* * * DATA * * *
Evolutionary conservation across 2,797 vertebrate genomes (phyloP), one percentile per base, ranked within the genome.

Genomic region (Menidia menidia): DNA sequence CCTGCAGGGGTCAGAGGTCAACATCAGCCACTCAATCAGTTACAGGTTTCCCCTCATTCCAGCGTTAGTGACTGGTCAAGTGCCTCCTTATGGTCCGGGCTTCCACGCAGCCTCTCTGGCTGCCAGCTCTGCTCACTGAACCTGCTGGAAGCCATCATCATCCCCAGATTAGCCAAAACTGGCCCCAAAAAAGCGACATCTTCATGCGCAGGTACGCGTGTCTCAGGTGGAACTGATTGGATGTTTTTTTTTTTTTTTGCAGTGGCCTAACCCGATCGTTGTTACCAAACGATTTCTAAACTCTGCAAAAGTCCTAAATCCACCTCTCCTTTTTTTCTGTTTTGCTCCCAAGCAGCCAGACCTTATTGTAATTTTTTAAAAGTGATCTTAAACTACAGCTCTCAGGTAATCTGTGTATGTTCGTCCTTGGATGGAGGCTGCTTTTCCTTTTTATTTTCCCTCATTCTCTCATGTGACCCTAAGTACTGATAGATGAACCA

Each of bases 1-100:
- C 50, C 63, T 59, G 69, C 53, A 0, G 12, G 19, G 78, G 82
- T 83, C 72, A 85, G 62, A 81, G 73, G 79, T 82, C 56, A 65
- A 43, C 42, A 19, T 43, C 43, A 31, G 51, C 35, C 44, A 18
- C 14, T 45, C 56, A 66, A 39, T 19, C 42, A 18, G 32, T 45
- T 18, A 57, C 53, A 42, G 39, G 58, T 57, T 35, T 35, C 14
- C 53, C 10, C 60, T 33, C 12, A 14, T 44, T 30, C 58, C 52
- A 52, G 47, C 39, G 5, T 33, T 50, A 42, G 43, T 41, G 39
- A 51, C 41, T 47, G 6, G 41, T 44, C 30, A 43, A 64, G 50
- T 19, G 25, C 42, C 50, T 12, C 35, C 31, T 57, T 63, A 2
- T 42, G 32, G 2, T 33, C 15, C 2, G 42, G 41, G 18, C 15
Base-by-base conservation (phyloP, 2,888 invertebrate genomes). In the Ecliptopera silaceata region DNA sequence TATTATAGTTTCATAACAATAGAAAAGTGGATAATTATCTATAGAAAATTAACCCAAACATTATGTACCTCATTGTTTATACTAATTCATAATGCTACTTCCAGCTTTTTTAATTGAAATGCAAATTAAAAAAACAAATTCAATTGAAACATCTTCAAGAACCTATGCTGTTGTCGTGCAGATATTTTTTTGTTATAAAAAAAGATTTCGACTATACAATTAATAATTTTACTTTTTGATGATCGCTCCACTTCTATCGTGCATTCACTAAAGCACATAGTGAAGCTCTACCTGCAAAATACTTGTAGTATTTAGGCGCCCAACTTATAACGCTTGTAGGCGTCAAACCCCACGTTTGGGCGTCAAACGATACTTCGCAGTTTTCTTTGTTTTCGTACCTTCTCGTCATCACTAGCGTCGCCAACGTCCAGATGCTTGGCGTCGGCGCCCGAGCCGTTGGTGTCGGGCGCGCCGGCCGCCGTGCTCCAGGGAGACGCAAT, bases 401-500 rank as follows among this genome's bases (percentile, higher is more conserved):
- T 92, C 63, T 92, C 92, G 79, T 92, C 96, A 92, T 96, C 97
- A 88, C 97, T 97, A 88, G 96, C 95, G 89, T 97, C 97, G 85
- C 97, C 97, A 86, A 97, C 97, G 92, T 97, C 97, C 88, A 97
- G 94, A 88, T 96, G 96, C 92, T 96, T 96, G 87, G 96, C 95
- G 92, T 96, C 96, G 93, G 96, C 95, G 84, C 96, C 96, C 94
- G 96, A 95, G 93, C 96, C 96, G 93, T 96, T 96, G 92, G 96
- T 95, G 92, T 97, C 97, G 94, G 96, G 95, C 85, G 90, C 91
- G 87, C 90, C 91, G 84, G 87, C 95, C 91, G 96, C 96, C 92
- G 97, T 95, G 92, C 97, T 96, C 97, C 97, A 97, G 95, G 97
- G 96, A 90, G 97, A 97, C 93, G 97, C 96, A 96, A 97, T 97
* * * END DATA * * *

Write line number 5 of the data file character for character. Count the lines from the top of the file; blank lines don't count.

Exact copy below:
- T 83, C 72, A 85, G 62, A 81, G 73, G 79, T 82, C 56, A 65